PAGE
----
Everybody A Ba’al Teshuvah
There is a famous story about the student from Ohr Somayach who went to the
tish of the old Gerer Rebbe. He introduced himself to the Rebbe, saying,
“I’m learning at Ohr Somayach—but I’m not a ba’al teshuvah.” The Rebbe
looked him straight in the eye and said, “Why not?” His point, of course, was
that everybody should be a ba’al teshuvah. We say in davening slach
lanu, hashivainu avinu l’sorasecha. These words are for everybody. We all
have to do teshuvah for things we’ve done wrong; we all have room for
improvement in our lives. It’s a mistake, therefore, to designate only one
segment of the population as ba’alei teshuvah.
People who have changed their entire lifestyle to be better
Jews naturally appreciate Yiddishkeit a lot more. Ba’alei teshuvah are full of
excitement about Shabbos, kashrus, in a way that those who have been brought up
observantly often lack. It is said that each of the avos reached his level
independently of his parents’ attainments. Even without the advantage of growing
up in the household of Avraham Avinu, Yitzchak and Yaakov would have reached
their own levels of spiritual greatness. Most people are not like that. Their
standard of religiosity is determined by education and habit. They are what they
are because that’s what they and their parents have always been.
A ba’al teshuvah has to think about what he’s doing.
Why am I doing it? Am I doing it right? He does not have the luxury (and is
spared the curse) of a lifetime of mindless mimicry. For the same reason, he’s
not accustomed to certain aveiros of which f.f.b.’s are guilty. He can’t
justify his behavior by saying, “Well, that’s the way we always did it!”
I once saw a guy on Shabbos park a block away from the
shul and then walk the last block. At the time I pretended that I didn’t see
him, but during the week I approached him and said, “Listen, you may think
there’s a mitzvah to walk to shul on Shabbos, but there’s a
prohibition to drive, and it makes no difference where you park.”
“Rabbi,” he replied, “you don’t understand. That’s where my
father parked, that’s where my grandfather parked. It’s a family tradition.”
That’s why we say in viduy: anachnu v’avoseinu chatanu
(we and our fathers have sinned). Nobody’s perfect, and therefore it’s possible
that what your parents and teachers did was wrong. Now is the time to change and
do it right. They certainly wouldn’t want you to continue doing it wrong on
their account. On the contrary.
In Shmoneh Esrei, we conclude the blessing of Avos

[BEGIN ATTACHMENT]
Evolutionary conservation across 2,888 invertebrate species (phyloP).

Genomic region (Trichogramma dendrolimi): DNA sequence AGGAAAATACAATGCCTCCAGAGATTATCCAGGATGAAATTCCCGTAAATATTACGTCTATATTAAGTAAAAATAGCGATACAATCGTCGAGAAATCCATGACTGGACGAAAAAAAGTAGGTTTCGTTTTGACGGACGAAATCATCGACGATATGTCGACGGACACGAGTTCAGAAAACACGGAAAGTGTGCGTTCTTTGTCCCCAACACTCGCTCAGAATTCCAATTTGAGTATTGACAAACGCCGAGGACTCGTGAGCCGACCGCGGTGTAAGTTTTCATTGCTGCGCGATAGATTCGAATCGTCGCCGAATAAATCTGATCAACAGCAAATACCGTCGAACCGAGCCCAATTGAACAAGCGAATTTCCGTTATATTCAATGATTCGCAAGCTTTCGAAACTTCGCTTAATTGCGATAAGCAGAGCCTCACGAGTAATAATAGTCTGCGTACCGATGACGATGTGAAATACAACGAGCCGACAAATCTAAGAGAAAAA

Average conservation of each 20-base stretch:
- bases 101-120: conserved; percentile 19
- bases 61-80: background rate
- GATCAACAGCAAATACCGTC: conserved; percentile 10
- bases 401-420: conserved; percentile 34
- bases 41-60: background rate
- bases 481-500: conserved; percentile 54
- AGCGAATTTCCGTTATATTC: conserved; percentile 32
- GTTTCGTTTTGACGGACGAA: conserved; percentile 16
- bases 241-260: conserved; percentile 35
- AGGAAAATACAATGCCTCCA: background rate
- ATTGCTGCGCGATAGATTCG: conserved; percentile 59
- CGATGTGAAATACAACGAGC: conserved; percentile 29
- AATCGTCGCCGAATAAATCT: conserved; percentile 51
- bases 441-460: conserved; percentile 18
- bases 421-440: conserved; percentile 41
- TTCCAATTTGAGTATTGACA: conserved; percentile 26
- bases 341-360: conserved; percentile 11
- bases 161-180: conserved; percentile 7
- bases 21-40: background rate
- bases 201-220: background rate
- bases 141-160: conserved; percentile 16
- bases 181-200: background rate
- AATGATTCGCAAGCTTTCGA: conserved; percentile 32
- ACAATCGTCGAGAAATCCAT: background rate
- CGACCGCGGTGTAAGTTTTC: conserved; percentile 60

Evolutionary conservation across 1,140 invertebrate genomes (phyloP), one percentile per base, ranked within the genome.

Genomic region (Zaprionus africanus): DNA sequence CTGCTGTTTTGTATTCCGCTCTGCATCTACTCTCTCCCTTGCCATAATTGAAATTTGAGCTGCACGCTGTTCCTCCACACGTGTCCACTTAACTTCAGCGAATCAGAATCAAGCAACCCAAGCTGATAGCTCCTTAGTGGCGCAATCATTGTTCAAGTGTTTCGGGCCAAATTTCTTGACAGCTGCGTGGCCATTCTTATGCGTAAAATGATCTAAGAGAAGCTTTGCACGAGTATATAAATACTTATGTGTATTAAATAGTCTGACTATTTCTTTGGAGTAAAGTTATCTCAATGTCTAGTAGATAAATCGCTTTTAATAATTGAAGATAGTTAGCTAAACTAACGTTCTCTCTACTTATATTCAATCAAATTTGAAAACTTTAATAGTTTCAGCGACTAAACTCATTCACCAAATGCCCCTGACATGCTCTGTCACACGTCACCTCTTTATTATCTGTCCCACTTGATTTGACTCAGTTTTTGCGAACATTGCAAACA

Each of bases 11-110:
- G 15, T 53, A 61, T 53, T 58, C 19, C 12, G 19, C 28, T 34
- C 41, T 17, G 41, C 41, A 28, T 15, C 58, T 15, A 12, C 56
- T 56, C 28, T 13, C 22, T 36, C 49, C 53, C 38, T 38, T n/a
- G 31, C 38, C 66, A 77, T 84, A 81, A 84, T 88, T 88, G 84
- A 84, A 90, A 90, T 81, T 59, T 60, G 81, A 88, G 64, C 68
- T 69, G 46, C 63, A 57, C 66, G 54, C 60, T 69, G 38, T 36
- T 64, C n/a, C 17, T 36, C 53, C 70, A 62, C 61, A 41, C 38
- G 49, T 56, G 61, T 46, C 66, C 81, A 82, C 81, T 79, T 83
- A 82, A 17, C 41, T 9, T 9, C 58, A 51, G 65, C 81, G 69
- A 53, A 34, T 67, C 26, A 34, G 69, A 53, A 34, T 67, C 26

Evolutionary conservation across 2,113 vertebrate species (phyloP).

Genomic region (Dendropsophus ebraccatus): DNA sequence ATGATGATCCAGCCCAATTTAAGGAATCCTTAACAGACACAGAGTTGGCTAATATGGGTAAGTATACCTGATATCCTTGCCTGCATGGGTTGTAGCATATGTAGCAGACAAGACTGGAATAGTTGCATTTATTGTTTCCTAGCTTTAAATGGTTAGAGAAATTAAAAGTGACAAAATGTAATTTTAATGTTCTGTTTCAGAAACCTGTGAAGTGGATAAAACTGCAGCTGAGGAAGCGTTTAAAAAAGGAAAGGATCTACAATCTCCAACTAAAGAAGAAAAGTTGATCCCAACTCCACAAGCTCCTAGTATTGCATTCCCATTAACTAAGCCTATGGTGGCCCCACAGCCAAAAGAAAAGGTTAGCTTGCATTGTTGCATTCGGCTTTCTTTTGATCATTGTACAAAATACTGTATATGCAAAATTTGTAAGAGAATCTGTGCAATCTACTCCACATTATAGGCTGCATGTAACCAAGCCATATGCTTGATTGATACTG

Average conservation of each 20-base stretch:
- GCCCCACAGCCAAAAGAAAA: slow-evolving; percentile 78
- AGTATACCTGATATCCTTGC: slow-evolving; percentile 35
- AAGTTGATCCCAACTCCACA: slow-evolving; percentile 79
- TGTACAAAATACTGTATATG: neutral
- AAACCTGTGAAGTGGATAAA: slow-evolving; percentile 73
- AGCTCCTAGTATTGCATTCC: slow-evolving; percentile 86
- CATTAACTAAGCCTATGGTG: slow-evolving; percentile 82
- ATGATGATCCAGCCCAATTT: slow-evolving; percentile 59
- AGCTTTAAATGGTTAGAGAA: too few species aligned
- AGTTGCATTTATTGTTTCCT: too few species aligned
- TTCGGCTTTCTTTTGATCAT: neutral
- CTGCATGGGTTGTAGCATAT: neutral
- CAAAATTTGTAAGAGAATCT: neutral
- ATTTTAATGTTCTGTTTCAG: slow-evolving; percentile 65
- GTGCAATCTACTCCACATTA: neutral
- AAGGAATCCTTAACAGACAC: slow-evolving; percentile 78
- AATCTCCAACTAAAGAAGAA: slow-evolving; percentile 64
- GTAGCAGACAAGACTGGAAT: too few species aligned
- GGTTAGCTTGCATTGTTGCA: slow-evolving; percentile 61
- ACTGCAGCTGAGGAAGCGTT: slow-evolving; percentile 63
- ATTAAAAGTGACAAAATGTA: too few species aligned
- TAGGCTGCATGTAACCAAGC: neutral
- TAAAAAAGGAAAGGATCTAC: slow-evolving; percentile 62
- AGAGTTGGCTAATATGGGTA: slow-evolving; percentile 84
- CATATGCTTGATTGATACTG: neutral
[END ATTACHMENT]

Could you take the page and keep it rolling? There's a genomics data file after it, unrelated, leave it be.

with Magen Avraham only, making no mention of Yitzchak and Yaakov. I
heard in the name of Rabbi Shimon Shkop the following explanation: There were
different periods in Jewish history, periods in which people had to come to
Yiddishkeit on their own. The parents had strayed from Torah, and the children
came back. Then there were situations where the kids had fathers who were
frum, but not grandfathers. Like Yitzchak, whose father was frum, but
not his grandfather. On the other hand, both Yaakov’s parents and grandparents
were frum. So one might think that when history reaches its climax, all
these types of Jews will be represented.
Rabbi Shimon Shkop said otherwise: Before Moshiach comes,
things are going to be so difficult that if you’re not an Avraham, if you don’t
come to it on your own, no matter what kind of family background you have, the
temptations and doubts will be so great that you won’t be able to survive.
Yichus alone will not be enough. Everybody has to be an Avraham Avinu. In
this generation, the societal influences are so pernicious, everybody is
vulnerable. Each person has to find the strength within himself to withstand
those influences. Everybody has to be a ba’al teshuvah these days. We all
need the Magen Avraham.
In the final analysis, of course, ba’alei teshuvah
have a lot in common with the frum from birth. We say every day, “Elokai
neshama she’nasata bi, tehora hi.” The neshama we are all given is
tahor (pure). Even if the background in which one was raised turned him away
from G-d, that doesn’t mean that he wasn’t conceived in purity. We don’t believe
in original sin. And in the Artscroll siddur, this blessing doesn’t have an
asterisk next to it, to indicate that only ba’alei teshuvah should say
it. Furthermore, each one of us is descended from Avraham, Yitzchak and Yaakov.
That’s pretty good yichus.